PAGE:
Controlling nature. The massive Gabčikovo dam, shown under construction in 1991, has made navigation of the Danube River easier since its completion in 1994.
Courtesy of Slovak Waterworks Authority
Environmental groups, meanwhile, insist that recent navigational improvements to the Danube could have been made by employing techniques far less damaging to the ancient river floodplain ecosystem. They warn that a second dam at the Hungarian site of Nagymaros, as called for by shipping companies, would be the death of Hungary's unique floodplain forest.
Shipping representatives claim to be aware of the negative environmental impact of the dam project, but say they believe that development has actually improved environmental conditions up-river, and saved entrepreneurs both time and money by improving navigation facilities.
"No matter what aim we follow - whether building dams to exploit the river in terms of hydroelectric potential or to improve navigational conditions - we cause disturbance to the natural regime of the river," said Juraj Bohunsky, spokesman for the state-run shipping company Slovenská Plavba a Prístavy, a.s. (SPAP). "But after the construction of Gabčíkovo, we saw nature actually revitalize very quickly and come back to life."
Bohunsky said that 11 hydroelectric dams had been built on the Danube in Austria and Germany over the past forty years. "The effect of these dams on the upper river was to increase the velocity of the river's current, to strip the lower river of natural sediments and lower the water table around Bratislava," he said.
"The main problem with getting a true picture of the Gabčíkovo situation is that all statements [made by shipping companies] are partly true," said Jan Šeffer, director of Bratislava's Daphne Center for Applied Ecology. "Dams built in Germany and Austria did indeed influence the river, and Gabčíkovo did raise the water level in the artificially-built navigation channel. But the weir constructed downstream from Bratislava at Čunovo diverted 85 percent of water from the old river channel, and lowered the water table there by 3 to 4 meters. As a result, the Hungarian floodplain forest has dried out, and the natural process of water purification in local communities has been effectively destroyed."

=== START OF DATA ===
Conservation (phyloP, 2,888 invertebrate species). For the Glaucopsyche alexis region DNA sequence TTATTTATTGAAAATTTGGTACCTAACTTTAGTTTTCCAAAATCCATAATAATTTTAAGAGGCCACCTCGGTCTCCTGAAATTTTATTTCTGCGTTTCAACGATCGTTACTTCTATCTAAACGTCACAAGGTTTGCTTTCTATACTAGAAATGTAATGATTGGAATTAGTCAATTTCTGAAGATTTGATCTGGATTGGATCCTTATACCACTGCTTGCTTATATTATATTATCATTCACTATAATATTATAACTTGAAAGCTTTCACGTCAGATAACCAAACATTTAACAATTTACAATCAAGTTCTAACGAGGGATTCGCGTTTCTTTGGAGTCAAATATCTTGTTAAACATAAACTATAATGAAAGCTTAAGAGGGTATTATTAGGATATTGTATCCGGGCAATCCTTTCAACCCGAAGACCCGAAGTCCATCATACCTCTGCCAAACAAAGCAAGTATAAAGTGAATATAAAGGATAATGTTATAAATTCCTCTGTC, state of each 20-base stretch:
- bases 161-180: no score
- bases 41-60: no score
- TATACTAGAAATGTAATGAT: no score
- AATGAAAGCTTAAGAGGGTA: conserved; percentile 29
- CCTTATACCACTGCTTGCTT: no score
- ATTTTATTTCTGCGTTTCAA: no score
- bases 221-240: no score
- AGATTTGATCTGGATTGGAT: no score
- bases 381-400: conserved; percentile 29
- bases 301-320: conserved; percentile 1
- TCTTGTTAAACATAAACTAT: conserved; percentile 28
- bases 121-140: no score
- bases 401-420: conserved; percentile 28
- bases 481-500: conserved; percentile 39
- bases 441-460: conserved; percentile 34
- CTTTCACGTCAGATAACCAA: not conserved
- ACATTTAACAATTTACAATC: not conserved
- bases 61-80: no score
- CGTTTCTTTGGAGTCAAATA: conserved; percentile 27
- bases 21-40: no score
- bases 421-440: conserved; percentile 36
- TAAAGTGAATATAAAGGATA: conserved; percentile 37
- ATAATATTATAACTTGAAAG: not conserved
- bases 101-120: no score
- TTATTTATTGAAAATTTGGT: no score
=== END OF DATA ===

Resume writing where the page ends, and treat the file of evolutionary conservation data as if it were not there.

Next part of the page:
Sticking to his guns, Bohunsky insisted that upstream hydroelectric developments had made action imperative. "The woods around Bratislava were dying off," he recalled, "and our jetties and harbors for river transport were literally in a state of crisis."
The Gabčíkovo dam project, he said, was originally intended to raise water levels in the Danube, allowing ships of greater draught to operate safely, and to reduce the speed of the river, protecting dock foundations from erosion. "Tugs operating near the river banks were literally churning up mud," he said. "It was a terrible situation."
Statistics released by the Slovak Ministry of Agriculture for the years 1991-1994 show that the Gabčíkovo Dam, put into operation in October 1992, has achieved its aim of "reducing seasonal navigational depth limitations" (see chart this page) by raising the depth of water in the Danube above the 2.5 meters required of all countries bordering the Danube by the Budapest-based Danube Commission during the 1980's.
Dragomir Kochanov, the Bulgarian River Navigation Company's trade representative for Slovakia, agreed that since the completion of Gabčíkovo "river shipping has improved greatly because the water level is so much higher."
But Kochanov, like his counterparts in Germany, Austria and Romania, said that the situation could be improved further by the completion of a second dam on the lower Danube at Nagymaros, as originally called for in the Treaty Concerning the Construction and Operation of the Gabčíkovo-Nagymaros System of Locks, signed between Slovakia and Hungary on September 16, 1977.
Because the terrain between Bratislava and Nagymaros does not fall sufficiently in elevation, Bohunsky explained, the Danube tends to slow down and spread out, depositing gravel and sediment in the navigational channel, forming so-called "ford sections". Without a dam at Nagymaros, these impediments to transport still remain. "The river level between Gabčíkovo and Nagymaros is still a real problem," said Kochanov. "We still lose 20 shipping days a year because of these ford sections, and our company position is that it would be super if Nagymaros were built."
But environmental groups remain unconvinced by the arguments of shipping companies. "A dam at Nagymaros would be absolutely the worst solution, from the environmental point of view," said Šeffer.
"It would stop natural processes like erosion, sedimentation and flooding. Our solution, which is to construct artificial islands in the Danube, would slow the current and feed water once again into the dried-out arms of the Danube. It would restore the floodplain dynamic, and that is essential."
Shipping companies, for their part, agree that activists like Šeffer may have a point. "They are absolutely right in what they say," said Kochanov. "There will always be arguments for and against these projects, but the environmentalists certainly have a good case."
4. Dec 1997 at 0:00 | Tom Nicholson